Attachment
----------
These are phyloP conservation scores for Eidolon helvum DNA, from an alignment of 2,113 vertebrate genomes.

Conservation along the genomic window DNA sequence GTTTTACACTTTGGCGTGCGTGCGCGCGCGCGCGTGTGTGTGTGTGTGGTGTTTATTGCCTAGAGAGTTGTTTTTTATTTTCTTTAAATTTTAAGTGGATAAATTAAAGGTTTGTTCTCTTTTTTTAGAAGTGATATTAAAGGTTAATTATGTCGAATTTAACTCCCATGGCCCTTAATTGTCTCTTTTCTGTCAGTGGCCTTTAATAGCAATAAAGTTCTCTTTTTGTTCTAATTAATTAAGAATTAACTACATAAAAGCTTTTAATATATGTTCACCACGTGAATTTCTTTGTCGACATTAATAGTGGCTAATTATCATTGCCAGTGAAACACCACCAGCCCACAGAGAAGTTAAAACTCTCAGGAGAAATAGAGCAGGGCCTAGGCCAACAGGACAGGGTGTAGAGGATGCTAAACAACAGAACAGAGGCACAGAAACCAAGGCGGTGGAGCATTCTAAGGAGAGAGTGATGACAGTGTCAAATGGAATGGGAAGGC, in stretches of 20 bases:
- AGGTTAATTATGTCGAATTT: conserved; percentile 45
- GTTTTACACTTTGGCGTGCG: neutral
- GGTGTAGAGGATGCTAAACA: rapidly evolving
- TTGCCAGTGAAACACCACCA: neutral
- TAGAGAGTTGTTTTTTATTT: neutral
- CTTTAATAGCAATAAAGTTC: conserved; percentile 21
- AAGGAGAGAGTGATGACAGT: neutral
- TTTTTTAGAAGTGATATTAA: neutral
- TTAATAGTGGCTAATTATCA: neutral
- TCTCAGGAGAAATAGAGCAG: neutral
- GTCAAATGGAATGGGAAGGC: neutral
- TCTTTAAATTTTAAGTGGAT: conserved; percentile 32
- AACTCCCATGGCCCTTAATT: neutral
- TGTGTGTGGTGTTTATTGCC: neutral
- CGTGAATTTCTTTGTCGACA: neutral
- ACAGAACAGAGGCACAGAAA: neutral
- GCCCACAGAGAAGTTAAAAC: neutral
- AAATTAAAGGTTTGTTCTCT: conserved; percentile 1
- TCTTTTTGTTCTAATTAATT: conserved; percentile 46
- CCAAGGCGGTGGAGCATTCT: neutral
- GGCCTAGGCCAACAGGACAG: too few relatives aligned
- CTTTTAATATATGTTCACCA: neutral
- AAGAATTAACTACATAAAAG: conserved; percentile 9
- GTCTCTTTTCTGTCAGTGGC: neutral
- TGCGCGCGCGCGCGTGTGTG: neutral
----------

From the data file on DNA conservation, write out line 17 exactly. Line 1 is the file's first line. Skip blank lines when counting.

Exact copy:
- CGTGAATTTCTTTGTCGACA: neutral